I’ve heard rumors that some of you technicians are getting old gray or bald before your time scuttlebutt asset that this premature aging is caused by a variety of engine performance conditions that irritate customers and sometimes frustrate you technicians in all seriousness as emission control standards get tighter carburation and ignition requirements become increasingly critical since we all want cleaner exhaust and owners aren’t ready to accept any reduction in drivability you experts on the tune-up front have your work cut out for you I notice you use the word drivability well that’s a word we’re all going to hear more and more frequently as exhaust emission standards get tougher it’s really a more descriptive term than performance drivability includes everything an owner expects from a good running engine easy starting cold or hot good acceleration acceptable smoothness at idle full power and of course good engine performance is an important safety factor in deciding engines which meet both emission standards and owner drivability expectations carburation and ignition requirements have become increasingly important and the fuel and ignition devices that must be used to ensure clean air performance haven’t made the service technicians job one bit easier solving drivability problems is a bit tougher and more exacting than it was four or five model years ago so stick around while Tech and I pass out some facts fixes and suggestions that’ll help you get the job done now too often the repair order doesn’t give the technician a good clue to the actual condition the owner wants fixed I have some suggestions for the write up man that’ll make the technicians job a lot easier try and get the customer to explain exactly what he’s experiencing if he doesn’t volunteer all the information you need jog his memory by asking specific questions don’t try to pin the owners description of the problem down to one word like die fade stumble sag flat spot hesitation these words probably mean one thing to the customer something else to the write up man and something else to the technician who has to correct the condition do you have any suggestions on what can be done to improve communications from owner to write up man to technician we sure do jack we’ve worked up a glossary of terms commonly used to describe drivability problems if we can standardize on the meanings of these terms we’ll all be speaking the same language and that will go a long way toward improving communications believe it or not I’ve run into more than one case where an owner insisted he had a starting problem a few questions turned up the fact that the engine actually started quite easily and then stalled on a cold start an occasional one time stall or died out as normal repeated stalling isn’t I’m not trying to whitewash actual starting problems but I’ve handled enough complaints to know it sometimes the driver and not the car that needs fixing now if every owner would follow the starting instructions in his operator’s manual half of the starting problems would go away but let’s consider some actual starting problems the choke is seldom well I’ll go further than that is rarely ever the cause of a starting problem unless it has been badly Mis adjusted to compensate for some other fault as a matter of fact of the 1972 models the choke assemblies are not adjustable each choke is correctly calibrated for a specific application and should not be changed or tampered with and serviced on the other hand incorrect vacuum kick adjustment is a frequent cause of cold engine drivability problems the way our carburetors and chokes are calibrated the vacuum kick must open the choke the correct amount as soon as the engine starts so always check to make sure the vacuum kick adjustment is right and operating correctly a ruptured vacuum kick diaphragm a disconnected vacuum line or a leaking vacuum hose will cause a variety of problems one of the worst conditions that have all too often is this reverse distributor vacuum advance and vacuum kick hose connections at the carburetor this causes full ignition vacuum advance regardless of throttle position and no vacuum kick at closed throttle reversing those hoses really creates drivability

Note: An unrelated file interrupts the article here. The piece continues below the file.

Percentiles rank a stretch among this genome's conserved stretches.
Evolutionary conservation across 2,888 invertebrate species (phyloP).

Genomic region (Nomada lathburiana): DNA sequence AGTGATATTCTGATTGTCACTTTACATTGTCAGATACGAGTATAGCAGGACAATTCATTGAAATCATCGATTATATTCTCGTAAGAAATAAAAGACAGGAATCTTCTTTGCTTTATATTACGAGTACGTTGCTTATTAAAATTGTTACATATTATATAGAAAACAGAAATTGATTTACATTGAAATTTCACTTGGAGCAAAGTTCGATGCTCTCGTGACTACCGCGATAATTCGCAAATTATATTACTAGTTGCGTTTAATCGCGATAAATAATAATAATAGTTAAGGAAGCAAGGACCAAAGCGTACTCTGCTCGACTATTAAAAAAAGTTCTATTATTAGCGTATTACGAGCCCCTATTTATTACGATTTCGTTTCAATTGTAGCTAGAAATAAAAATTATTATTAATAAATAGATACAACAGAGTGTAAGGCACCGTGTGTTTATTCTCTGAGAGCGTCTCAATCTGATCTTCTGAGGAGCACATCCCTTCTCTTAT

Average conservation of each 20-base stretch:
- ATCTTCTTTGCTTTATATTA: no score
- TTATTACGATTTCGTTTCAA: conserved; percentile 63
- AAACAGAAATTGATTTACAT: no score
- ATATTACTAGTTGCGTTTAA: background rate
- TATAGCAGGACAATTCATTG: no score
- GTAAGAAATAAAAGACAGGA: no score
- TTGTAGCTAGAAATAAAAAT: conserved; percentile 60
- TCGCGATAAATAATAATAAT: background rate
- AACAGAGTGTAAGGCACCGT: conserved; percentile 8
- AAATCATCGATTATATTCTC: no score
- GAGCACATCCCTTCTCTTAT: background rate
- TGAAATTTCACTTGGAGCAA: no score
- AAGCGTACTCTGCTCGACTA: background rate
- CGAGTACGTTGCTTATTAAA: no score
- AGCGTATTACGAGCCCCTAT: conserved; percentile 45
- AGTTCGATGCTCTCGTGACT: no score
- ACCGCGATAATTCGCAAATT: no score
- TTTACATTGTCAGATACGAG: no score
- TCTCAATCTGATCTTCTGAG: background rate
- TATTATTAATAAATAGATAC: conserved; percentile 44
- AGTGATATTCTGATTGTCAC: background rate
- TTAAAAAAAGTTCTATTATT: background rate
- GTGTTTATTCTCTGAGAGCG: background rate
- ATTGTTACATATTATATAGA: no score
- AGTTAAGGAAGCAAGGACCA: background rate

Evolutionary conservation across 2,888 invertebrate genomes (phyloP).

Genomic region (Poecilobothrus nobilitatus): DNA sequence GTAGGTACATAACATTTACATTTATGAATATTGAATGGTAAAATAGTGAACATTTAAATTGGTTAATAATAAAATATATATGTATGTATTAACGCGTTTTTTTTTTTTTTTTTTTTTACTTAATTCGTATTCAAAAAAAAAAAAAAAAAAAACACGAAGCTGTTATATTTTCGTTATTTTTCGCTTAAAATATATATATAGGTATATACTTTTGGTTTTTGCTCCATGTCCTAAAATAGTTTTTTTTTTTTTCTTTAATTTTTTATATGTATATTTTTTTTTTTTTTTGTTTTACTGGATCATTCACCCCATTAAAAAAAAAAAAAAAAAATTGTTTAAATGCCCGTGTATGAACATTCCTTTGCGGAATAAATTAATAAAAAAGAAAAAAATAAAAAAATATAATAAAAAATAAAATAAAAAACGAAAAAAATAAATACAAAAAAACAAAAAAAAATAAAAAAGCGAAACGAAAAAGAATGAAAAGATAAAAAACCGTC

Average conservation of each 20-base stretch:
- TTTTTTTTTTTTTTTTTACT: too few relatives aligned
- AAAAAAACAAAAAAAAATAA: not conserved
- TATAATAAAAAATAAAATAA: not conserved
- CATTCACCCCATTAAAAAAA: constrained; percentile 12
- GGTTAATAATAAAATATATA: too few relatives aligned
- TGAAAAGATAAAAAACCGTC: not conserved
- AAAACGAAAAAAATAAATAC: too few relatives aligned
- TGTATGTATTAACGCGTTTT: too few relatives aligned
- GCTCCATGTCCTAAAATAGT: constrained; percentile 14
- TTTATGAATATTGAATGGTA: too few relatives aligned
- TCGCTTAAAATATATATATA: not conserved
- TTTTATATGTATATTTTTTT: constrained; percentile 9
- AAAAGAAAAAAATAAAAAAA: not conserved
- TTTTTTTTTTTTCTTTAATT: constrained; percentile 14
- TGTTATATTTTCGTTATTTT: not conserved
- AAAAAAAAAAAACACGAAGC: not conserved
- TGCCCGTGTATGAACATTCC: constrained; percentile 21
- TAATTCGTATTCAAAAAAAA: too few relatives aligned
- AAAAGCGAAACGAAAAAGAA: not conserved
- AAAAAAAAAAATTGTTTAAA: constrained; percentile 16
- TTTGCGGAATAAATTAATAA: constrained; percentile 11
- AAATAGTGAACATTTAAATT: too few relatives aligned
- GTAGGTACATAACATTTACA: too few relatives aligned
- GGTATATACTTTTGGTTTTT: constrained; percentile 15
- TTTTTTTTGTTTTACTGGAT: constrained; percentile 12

problems and it does happen speaking of hoses a disconnected vacuum hose at the rear underside of the air cleaner on cars with heated air intake can cause problems it’s easy to accidentally pull that hose off when the air cleaner is moved and never noticed the difference except an engine roughness and drivability problems unfortunately you can’t spot a disconnected heated air vacuum hose by simply looking you can check the connections at both ends by feel or better yet lift the air cleaner off and check all vacuum hoses to make sure they are properly connected and in good condition but let’s hear what Donna has to say about hot start problems the wrong way to tackle a hot start problem is to blame the choke for the float level before checking the more common causes of hot start problems what do you suggest I look for first take a good look at fuel line routing make sure fuel filter or line from the fuel pump to the carburetor isn’t touching the engine block of the manifold if a fuel line touches hot metal the gasoline in the line will boil and cause a severe hot start problem next check to make sure the fuel bowl vent adjustment is correct if that vent doesn’t open to relieve vapor pressure when the engine shut down you’re bound to have hot start problems and while you’re at it make sure the choke linkage is clean and operating freely dirty oily or sticking choke shaft or linkage is more apt to cause cold start than hot start problems but it pays to make sure nothing in the choke system is binding I keep my hands off the choke unit and the float level until I’m sure all of the easily inspected external possibilities are checked out including ignition timing and dwell however if it’s necessary to check the float adjust the float level to specifications don’t try setting it low to correct a hot start problem or high on a cold start or performance problem experimenting with non-standard float level settings is a good way to create new problems now to avoid possible fuel level problems be sure and inspect the needle valve and seat if there’s any question about the condition of the neoprene tip replace the needle and reset the float level and here are a couple of important precautions use needle nose pliers to bend the float adjusting tab don’t force the needle valve into its seat by lifting the float and pushing the tab against the end of the needle valve doing this will give you a false float setting also on carburetors having the float and needle valve in the main body be sure that the float height adjusting tab is at right angles to the float needle or angled slightly toward the float when the float is at its correct height never slanted toward the needle if the tab slants toward the needle the valve can bind causing erratic fuel shutoff and poor fuel level control this condition can cause some pretty baffling performance problems I don’t have any intention of minimizing hot start complaints but sometimes the problem is wholly or partly the fault of the driver don’t you agree Don I sure do take for one thing many owners don’t differentiate between a won’t start and a slow start condition far too often the driver quits cranking just about the time the engine is ready to start I know that five or six seconds seems like a long time when you’re grinding a starter but that’s what it takes under some conditions I’ve heard you can solve a hot start problem by moving the fuel filter or by installing a flood check yet or a fuel pump with an internal bypass what’s your opinion of those fixes the flood check fix and internal bypass pump lets fuel drain back to the tank side of the fuel pump when the engines shut down under very severe hot start conditions this may reduce hot starting time however fuel drain back will increase the cranking time required to start the engine when it’s cold if a car is going to be driven in both hot and cold weather conditions I would hesitate to install a flood check or bypass pump without warning the owner this possibility moving the fuel filter to the tank side of the fuel pump will reduce cranking time if the hot start problem is actually caused by fuel expansion and vaporization moving the filter takes a bit of doing and I certainly wouldn’t recommend it until I had made sure I taken care of all other possible causes and now will someone turn the record so we can hear the rest of Don’s drivability story before we go any further I’d like to have Don clear up any misunderstanding about a drivability problem we’ve had on some of our 383 engines with a one and a half inch BB D carburetor a Tech’s talking about a performance problem that’s